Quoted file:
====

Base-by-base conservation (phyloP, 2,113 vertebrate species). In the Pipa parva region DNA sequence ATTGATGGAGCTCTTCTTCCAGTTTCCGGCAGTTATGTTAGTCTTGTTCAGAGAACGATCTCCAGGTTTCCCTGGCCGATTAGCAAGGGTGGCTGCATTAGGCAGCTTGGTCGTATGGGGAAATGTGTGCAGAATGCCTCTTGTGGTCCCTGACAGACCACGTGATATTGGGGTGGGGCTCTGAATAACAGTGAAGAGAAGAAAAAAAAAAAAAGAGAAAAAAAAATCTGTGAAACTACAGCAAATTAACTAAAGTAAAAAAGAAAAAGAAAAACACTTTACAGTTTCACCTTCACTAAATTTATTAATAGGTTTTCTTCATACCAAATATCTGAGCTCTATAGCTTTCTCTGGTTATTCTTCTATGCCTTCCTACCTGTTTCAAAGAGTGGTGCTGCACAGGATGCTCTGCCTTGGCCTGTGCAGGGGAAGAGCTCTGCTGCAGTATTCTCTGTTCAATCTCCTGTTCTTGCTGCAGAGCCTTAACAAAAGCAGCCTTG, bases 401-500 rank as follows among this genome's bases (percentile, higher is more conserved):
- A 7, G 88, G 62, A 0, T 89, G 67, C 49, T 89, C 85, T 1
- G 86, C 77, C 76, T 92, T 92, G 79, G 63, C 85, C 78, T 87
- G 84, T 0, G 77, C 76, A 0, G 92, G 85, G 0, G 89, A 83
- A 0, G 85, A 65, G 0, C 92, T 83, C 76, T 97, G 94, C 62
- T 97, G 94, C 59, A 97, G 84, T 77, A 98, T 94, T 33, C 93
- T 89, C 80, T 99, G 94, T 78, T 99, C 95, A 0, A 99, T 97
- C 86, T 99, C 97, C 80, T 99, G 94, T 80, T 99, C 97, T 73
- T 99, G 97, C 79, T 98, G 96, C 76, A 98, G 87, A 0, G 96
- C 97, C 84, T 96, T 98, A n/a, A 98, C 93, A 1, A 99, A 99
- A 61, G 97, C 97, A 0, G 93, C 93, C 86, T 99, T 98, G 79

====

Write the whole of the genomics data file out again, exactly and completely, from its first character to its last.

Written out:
Base-by-base conservation (phyloP, 2,113 vertebrate species). In the Pipa parva region DNA sequence ATTGATGGAGCTCTTCTTCCAGTTTCCGGCAGTTATGTTAGTCTTGTTCAGAGAACGATCTCCAGGTTTCCCTGGCCGATTAGCAAGGGTGGCTGCATTAGGCAGCTTGGTCGTATGGGGAAATGTGTGCAGAATGCCTCTTGTGGTCCCTGACAGACCACGTGATATTGGGGTGGGGCTCTGAATAACAGTGAAGAGAAGAAAAAAAAAAAAAGAGAAAAAAAAATCTGTGAAACTACAGCAAATTAACTAAAGTAAAAAAGAAAAAGAAAAACACTTTACAGTTTCACCTTCACTAAATTTATTAATAGGTTTTCTTCATACCAAATATCTGAGCTCTATAGCTTTCTCTGGTTATTCTTCTATGCCTTCCTACCTGTTTCAAAGAGTGGTGCTGCACAGGATGCTCTGCCTTGGCCTGTGCAGGGGAAGAGCTCTGCTGCAGTATTCTCTGTTCAATCTCCTGTTCTTGCTGCAGAGCCTTAACAAAAGCAGCCTTG, bases 401-500 rank as follows among this genome's bases (percentile, higher is more conserved):
- A 7, G 88, G 62, A 0, T 89, G 67, C 49, T 89, C 85, T 1
- G 86, C 77, C 76, T 92, T 92, G 79, G 63, C 85, C 78, T 87
- G 84, T 0, G 77, C 76, A 0, G 92, G 85, G 0, G 89, A 83
- A 0, G 85, A 65, G 0, C 92, T 83, C 76, T 97, G 94, C 62
- T 97, G 94, C 59, A 97, G 84, T 77, A 98, T 94, T 33, C 93
- T 89, C 80, T 99, G 94, T 78, T 99, C 95, A 0, A 99, T 97
- C 86, T 99, C 97, C 80, T 99, G 94, T 80, T 99, C 97, T 73
- T 99, G 97, C 79, T 98, G 96, C 76, A 98, G 87, A 0, G 96
- C 97, C 84, T 96, T 98, A n/a, A 98, C 93, A 1, A 99, A 99
- A 61, G 97, C 97, A 0, G 93, C 93, C 86, T 99, T 98, G 79